Again, (recognizing a theme here?) out of pure frustration I took his arm and pulled directly up on it, trying to get him upright to complete the ensemble.
Immediately his cries took on an urgency I had yet to hear from him. His arm hung limply on his side and I stared at him hoping to hell I hadn’t just injured him.
Except, I knew that I had.
My husband ran upstairs to see what was the matter, trying to convince me the child was simply tired and needed to be put to bed. My nurse-momma gut knew better, as I stared at the way he was holding his arm to his side. I slowly tried to lift it up to check the damage, and his wails grew more intense, but he was not able to resist the movement at all.
I scooped him up, now fully dressed in his jammies, and rushed him to the closest children’s hospital. I was so ashamed of what I had done and scared to death they would take him away from me. I was sure they would think he was in an abusive environment and I would be left to defend something undefendable.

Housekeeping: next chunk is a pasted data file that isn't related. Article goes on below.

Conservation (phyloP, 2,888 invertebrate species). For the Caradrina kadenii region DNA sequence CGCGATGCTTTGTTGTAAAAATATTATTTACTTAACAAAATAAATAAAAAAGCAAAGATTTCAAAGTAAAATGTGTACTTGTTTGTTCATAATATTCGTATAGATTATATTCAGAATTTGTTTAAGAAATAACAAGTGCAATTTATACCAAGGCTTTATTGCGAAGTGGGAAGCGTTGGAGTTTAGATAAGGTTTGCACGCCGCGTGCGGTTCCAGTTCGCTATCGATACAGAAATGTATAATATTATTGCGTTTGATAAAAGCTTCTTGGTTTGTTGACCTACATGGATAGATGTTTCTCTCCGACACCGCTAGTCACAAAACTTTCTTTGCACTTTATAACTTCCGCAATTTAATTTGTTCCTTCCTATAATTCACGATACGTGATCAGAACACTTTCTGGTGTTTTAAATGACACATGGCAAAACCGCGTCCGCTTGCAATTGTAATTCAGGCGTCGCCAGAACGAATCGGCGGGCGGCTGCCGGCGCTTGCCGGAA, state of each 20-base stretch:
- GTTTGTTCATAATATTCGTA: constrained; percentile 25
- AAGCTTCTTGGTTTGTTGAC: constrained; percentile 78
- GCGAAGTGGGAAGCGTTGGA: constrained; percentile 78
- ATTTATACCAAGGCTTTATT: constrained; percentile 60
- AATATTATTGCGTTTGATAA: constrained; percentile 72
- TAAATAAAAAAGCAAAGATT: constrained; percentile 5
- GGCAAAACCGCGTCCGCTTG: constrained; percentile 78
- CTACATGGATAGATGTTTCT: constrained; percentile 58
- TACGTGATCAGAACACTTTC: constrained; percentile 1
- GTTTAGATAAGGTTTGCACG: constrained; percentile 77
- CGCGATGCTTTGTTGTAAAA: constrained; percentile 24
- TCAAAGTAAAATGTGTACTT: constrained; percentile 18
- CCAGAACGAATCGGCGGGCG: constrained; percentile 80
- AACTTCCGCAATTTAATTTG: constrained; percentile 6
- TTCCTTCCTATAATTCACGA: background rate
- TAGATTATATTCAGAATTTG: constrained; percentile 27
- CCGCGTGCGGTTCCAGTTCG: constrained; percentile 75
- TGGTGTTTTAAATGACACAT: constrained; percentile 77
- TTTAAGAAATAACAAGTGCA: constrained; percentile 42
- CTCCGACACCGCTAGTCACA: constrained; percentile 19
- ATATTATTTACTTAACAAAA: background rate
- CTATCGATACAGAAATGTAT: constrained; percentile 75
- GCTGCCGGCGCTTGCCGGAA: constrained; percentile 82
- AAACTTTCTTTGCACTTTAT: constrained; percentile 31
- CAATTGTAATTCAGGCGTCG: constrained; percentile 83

To my great relief there was absolutely no judgement from my fellow healthcare workers. In fact, there was an attitude of immense empathy, as this lovely pediatrician explained that nursemaid’s elbowwas in-fact very common among kiddos his age. Typically a result of an afternoon walk gone awry, as the caregiver simply lifted the child’s arm in attempt to save them from falling to the street after a sidewalk stumble.
I watched with great relief and surprise as this wonderful person gently put the bones in my baby’s arm back in their place. After a brief moment of discomfort, he was again able to move his arm normally and for the first time since it happened, smiled up at me.
We left moments later with a sticker for him, and a great sense of relief and gratitude for me.
As I write these words I am contemplating the driving force prompting me to share my weakest mommy moments with the world.
As with everything I write, it is with the hope that you may find some truth in what I say, and comfort knowing you are not alone. While the rest of the world is pretending they are perfect parents, you and I know we are still learning how to be human beings.
It is our children and the lessons parenthood present that bring to light our faults and opportunity to grow. I know for sure it is through these experiences that I have grown the most, learning that unconditional love and forgiveness are the true path to a greater life. Especially when you extend that love and forgiveness to yourself.
Please feel free to share your own mommy-mishaps. Human nature locked inside with guilt and shame only imprison your soul. Human nature shared is so freeing, bringing peace and love to your heart.